Because he clubbed the homers in more games than Babe Ruth's record 60, the baseball Hall of Fame has never recognized his feat, much less admitted him to Cooperstown. And the "61 in '61" (his epitaph in a Fargo cemetery) accomplishment
was eclipsed in 1998 when McGwire hit 70 dingers.
Owners of Newman Outdoor Advertising decided to rectify what they see as a historical disservice to Maris, a Hibbing native who died in 1985. "He's our boy -- Fargo's golden boy," said company executive Russ Newman, who got to know Maris in the
early 1980s "and became really enamored of him. He was such a gentleman." The billboards feature a picture of Maris during his days as a New York Yankee and the slogan, "Fargo's Maris 'Legitimate' Home Run King." Newman said he decided to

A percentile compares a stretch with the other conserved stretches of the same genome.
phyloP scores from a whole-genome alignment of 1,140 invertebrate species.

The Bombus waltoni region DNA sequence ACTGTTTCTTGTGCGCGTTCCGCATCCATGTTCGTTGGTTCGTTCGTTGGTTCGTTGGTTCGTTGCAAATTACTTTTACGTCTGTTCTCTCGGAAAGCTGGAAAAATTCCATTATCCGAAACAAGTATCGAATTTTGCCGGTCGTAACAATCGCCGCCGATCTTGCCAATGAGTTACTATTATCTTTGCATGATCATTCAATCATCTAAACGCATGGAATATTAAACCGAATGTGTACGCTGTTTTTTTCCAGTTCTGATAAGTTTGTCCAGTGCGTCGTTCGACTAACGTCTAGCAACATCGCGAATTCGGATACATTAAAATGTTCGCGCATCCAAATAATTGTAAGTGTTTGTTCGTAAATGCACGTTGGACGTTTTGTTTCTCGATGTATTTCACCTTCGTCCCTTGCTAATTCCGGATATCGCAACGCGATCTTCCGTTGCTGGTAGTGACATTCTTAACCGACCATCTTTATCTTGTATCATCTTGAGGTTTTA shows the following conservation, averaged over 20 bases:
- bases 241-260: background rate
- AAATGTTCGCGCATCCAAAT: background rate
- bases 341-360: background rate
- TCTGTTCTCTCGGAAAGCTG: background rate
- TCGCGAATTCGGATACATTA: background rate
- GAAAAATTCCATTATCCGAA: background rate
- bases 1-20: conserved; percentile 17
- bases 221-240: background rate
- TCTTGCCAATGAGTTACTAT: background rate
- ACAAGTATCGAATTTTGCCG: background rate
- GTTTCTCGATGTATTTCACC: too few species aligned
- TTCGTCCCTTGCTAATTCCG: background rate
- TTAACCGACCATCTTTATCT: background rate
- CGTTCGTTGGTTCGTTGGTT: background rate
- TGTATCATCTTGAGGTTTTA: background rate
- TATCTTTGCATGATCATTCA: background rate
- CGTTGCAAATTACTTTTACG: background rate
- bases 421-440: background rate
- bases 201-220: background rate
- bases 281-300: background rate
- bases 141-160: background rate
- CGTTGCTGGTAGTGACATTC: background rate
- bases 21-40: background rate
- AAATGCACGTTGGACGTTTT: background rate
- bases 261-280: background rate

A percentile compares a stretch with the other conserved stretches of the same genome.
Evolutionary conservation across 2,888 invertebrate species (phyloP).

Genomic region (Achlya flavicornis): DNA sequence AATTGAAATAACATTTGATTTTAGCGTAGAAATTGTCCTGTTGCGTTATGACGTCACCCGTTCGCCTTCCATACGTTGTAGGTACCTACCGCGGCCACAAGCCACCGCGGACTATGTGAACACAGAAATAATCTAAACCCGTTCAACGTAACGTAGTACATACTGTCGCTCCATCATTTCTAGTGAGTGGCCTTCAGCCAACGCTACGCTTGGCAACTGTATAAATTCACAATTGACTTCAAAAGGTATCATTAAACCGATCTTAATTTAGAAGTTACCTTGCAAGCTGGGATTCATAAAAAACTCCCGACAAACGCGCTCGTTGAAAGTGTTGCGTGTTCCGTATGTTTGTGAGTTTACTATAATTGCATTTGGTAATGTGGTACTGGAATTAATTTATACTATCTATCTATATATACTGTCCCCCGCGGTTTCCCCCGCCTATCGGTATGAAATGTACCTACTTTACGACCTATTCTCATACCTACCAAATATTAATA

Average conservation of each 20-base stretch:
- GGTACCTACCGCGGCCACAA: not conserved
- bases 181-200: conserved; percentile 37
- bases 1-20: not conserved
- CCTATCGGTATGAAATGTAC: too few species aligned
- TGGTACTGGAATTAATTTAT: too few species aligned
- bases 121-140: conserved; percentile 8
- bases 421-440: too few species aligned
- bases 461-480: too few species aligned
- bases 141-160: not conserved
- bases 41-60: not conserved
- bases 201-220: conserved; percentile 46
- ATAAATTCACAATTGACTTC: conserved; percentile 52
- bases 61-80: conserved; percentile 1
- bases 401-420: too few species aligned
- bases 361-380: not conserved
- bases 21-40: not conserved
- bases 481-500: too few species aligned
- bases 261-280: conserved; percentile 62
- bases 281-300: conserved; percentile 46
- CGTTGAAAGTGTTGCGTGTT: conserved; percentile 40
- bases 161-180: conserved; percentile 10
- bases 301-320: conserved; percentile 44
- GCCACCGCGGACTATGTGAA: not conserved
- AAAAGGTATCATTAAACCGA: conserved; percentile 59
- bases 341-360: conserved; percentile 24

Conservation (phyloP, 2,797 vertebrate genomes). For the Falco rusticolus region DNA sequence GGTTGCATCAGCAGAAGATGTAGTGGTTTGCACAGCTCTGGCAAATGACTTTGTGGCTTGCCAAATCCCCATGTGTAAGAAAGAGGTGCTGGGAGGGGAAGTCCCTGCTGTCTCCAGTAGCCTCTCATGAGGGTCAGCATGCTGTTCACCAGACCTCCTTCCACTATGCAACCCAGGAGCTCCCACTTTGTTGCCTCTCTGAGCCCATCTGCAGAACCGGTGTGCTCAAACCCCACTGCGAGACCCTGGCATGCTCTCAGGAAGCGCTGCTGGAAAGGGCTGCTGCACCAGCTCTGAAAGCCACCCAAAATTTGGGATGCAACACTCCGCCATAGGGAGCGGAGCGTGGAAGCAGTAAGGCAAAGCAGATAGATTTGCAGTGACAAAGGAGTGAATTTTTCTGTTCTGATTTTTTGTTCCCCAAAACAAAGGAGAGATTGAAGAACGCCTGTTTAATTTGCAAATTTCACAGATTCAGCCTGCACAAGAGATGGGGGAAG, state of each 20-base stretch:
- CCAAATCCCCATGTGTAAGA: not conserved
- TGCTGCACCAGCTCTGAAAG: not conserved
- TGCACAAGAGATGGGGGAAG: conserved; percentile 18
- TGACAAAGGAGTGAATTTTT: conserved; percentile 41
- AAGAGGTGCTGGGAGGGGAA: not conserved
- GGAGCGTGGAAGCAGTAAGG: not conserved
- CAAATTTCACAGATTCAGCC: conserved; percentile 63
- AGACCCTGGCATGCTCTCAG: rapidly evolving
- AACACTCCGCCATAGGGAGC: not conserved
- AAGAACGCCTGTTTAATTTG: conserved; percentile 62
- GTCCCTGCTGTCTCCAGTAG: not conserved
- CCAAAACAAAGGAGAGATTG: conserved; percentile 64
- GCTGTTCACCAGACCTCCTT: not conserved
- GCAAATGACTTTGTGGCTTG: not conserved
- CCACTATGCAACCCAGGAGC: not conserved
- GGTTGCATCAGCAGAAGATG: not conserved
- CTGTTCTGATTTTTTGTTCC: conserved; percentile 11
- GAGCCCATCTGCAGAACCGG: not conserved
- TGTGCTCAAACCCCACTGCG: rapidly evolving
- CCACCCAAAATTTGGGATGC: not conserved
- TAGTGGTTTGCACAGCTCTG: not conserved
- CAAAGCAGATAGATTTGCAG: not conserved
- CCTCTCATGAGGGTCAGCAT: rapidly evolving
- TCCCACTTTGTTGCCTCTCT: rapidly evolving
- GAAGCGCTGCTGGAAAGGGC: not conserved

erect the billboards in the wake of McGwire's recent admission that he used steroids during his home run binge. "With all these players coming out of the closet about steroids, when McGwire admitted it, it really pushed me over the edge to do this," he
said. Newman, son of the firm's owner, hopes the billboards will serve as a kind of public lobbying campaign to get Maris into the Hall of Fame. Some national attention wouldn't hurt, either, he added. "We haven't given up hope on the Hall of Fame," he
said. Maris, famously troubled during and after his home run feat, already has been honored in Fargo, where he grew up. The Roger Maris Museum at a Fargo shopping mall is a "permanent shrine to a reluctant hero" and features artifacts from his
career. In addition, at North Dakota State University's ballfield, Maris' Number 8, dating from his stint with the Fargo-Moorhead Twins in the 1950s, has been retired. And in 2005, the North Dakota Legislature passed a resolution stating that baseball